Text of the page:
Gov. John Bel. Edwards and I have long believed in smart, innovative policies that engage Medicaid recipients in their communities, either through job opportunities, volunteering or skill improvement and education. We believe that a healthier workforce is a more productive workforce. I know business leaders agree. Once we improve people’s health, we can better expect them to engage in their communities in a productive manner.

Recently, state Sen. Sharon Hewitt offered suggestions for the state’s Medicaid expansion. Unfortunately, despite her admirable interest in evidence-based policy, she prescribes the wrong approach to inspiring work opportunities for the people of Louisiana.

First, Hewitt provides a misdiagnosis. Of Louisiana’s 1.6 million residents receiving care through Medicaid, more than 800,000 are children and 300,000 have a disability or are elderly. Even if these individuals didn’t receive Medicaid, almost all of them are unable to work because of their age or disabling condition.

Regarding the 457,000 Louisianans eligible through expansion, Hewitt also doesn’t give the full story. Throughout its history, Louisiana’s leaders recognized the need to provide care for all citizens, traditionally through the charity hospital system. Recently, however,  Edwards took the bold step to expand health insurance coverage to people struggling to make ends meet. Thanks to his leadership, we’re now providing preventive care so that people will not have an illness that interrupts their job.

Today, more than 150,000 people had a new doctor’s visit for preventive care, with thousands of people getting an early, life-saving diagnosis of cancer, diabetes or heart disease. With this care, most will remain in the workforce. Contrary to Hewitt’s claim, the vast majority of newly insured Louisianans are accessing this important care. During the last fiscal year, 75 percent of those who had Medicaid expansion as their insurance visited a doctor. Hewitt correctly notes more than two-thirds of people with care through expansion are already employed. Previously, they were unable to afford insurance or their job did not offer coverage. In reality, they were one illness away from unemployment and financial ruin.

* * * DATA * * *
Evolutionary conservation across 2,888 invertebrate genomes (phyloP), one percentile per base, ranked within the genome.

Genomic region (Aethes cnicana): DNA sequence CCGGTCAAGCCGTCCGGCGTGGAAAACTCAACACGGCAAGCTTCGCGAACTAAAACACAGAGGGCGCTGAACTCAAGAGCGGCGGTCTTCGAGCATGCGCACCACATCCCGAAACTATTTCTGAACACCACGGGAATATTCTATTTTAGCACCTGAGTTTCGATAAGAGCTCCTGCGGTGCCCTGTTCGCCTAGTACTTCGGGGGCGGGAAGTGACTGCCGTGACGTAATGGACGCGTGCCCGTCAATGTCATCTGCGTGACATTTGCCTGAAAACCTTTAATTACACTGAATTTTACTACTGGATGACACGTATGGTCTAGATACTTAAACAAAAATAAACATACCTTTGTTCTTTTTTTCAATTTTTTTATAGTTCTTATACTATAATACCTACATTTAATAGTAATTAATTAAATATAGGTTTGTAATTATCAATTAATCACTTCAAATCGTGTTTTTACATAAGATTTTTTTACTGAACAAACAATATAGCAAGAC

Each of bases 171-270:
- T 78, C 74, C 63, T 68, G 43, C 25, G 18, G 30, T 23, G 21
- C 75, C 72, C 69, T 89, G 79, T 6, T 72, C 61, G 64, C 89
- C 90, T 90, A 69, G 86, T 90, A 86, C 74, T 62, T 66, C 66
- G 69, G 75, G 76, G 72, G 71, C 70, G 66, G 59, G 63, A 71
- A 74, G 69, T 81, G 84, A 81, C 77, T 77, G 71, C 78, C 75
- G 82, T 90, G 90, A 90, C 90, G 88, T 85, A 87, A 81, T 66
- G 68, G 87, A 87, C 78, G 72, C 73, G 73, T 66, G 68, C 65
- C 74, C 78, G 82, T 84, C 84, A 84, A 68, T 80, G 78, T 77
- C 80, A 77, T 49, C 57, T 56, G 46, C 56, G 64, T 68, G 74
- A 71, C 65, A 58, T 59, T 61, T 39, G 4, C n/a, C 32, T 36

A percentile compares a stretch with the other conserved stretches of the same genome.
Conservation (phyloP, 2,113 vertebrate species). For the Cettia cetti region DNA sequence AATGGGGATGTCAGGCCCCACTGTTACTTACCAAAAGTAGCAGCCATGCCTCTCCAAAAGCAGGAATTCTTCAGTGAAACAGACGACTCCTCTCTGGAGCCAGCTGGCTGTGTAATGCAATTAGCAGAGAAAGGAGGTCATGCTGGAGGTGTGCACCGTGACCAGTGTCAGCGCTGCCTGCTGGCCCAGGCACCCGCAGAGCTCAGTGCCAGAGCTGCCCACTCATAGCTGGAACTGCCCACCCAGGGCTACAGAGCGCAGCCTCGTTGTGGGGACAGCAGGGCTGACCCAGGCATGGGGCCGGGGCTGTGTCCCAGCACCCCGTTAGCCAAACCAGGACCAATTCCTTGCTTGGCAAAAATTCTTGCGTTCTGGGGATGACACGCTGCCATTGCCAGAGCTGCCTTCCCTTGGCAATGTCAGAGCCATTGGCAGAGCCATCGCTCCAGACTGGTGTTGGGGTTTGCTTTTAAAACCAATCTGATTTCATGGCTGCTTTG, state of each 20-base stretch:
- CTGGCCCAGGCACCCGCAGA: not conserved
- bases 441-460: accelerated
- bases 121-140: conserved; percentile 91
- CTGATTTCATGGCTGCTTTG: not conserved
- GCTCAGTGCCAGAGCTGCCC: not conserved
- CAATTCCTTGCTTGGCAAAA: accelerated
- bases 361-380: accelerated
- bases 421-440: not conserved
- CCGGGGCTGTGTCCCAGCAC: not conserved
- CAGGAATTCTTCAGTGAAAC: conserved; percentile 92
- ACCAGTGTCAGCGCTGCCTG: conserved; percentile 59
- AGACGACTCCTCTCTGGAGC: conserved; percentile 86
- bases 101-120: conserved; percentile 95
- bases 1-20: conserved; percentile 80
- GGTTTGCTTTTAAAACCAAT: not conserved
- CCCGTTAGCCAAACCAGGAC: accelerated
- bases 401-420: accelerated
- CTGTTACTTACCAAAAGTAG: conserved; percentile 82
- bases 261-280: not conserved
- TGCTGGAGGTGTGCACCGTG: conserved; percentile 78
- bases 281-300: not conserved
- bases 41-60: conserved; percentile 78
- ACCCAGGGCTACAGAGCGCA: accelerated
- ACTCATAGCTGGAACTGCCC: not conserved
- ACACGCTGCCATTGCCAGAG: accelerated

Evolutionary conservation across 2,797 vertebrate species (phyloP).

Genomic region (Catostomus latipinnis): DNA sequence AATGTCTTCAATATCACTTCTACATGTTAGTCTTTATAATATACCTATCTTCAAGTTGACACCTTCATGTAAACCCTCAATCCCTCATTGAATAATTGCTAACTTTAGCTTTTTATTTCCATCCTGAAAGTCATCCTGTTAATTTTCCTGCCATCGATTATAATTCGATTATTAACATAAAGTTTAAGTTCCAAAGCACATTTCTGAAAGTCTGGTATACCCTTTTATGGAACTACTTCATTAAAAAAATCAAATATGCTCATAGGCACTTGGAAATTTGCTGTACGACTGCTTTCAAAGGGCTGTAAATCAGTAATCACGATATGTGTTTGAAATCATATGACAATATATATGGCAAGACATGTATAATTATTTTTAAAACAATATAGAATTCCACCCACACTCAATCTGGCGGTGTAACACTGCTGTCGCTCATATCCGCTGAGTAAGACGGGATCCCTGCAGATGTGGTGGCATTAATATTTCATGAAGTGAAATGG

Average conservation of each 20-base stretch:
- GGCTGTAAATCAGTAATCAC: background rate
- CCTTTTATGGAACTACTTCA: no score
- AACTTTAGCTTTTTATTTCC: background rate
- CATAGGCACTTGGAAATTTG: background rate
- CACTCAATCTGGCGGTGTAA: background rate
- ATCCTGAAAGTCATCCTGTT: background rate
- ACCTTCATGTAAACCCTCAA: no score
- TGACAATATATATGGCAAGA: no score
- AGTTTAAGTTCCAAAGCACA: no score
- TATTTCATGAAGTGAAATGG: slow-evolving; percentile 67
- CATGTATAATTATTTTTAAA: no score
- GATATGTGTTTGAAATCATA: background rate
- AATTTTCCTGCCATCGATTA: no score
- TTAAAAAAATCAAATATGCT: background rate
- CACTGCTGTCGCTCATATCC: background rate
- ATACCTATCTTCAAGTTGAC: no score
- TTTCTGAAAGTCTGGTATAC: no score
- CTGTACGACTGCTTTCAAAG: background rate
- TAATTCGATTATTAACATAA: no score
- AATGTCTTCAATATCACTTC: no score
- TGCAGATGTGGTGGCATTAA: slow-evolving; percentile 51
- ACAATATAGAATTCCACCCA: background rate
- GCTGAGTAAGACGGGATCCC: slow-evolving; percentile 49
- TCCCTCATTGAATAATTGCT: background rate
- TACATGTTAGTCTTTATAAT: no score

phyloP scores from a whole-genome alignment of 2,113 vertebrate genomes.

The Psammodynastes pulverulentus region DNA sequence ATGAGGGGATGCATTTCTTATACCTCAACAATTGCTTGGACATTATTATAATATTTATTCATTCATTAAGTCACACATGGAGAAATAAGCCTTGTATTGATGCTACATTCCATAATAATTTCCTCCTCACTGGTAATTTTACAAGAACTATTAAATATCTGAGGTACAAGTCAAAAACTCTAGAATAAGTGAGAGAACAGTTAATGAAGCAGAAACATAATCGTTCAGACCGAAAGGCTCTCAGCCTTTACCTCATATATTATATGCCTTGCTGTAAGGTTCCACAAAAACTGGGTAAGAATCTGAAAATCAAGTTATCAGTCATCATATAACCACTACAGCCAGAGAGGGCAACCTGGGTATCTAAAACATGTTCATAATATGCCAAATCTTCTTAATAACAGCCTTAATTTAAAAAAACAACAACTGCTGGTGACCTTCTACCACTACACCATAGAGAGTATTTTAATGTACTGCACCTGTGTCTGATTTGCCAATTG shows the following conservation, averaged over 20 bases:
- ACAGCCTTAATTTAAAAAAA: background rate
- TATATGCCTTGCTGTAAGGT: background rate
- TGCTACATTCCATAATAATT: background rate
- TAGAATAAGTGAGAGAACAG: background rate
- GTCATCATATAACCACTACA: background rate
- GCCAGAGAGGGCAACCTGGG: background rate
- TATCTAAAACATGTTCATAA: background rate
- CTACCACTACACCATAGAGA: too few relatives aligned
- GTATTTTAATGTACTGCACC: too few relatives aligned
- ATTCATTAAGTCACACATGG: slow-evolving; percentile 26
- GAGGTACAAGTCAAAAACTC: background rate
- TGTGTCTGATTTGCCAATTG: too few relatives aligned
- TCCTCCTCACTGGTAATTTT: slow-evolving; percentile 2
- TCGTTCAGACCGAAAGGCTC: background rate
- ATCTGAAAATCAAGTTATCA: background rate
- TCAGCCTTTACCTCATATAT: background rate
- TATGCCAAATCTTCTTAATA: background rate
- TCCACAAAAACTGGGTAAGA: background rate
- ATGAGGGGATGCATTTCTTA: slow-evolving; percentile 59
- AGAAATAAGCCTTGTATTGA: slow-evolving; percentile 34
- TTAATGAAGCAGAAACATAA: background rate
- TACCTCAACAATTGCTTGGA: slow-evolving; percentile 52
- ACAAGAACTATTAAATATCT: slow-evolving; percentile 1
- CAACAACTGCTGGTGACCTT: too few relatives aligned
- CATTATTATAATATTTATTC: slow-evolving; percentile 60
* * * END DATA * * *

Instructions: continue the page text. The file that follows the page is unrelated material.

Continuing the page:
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What about those with no earned income? Studies consistently find these “nonworking” Medicaid recipients are either disabled or too ill to work (36 percent), homemakers, family caregivers (30 percent), or in school (15 percent).

The same studies indicate that less than 10 percent of these citizens are eligible for work but unable to find it. It is this group that we want in the workplace and will seek changes to ensure they are connected to work opportunities that help them rise out of poverty.

On this, Hewitt and our administration agree. We want all Louisianans to have the opportunity to advance themselves and their families’ well-being through the dignity of work. We intend to fashion a Louisiana-specific Medicaid work-engagement program to do just that. We are now developing a plan to require smart community engagement, focused on reasonable ways to incentivize and support work, volunteering or self-improvement through education or skill building.

Finally, Medicaid expansion is a great deal for Louisiana. Contrary to Hewitt’s premise, Louisiana taxpayers provide zero state general fund dollars to finance Medicaid expansion. In fact, we’re saving state taxpayers hundreds of millions of dollars by enacting the expansion, while also saving lives.

Rebekah Gee

secretary, Louisiana Department of Health

Baton Rouge

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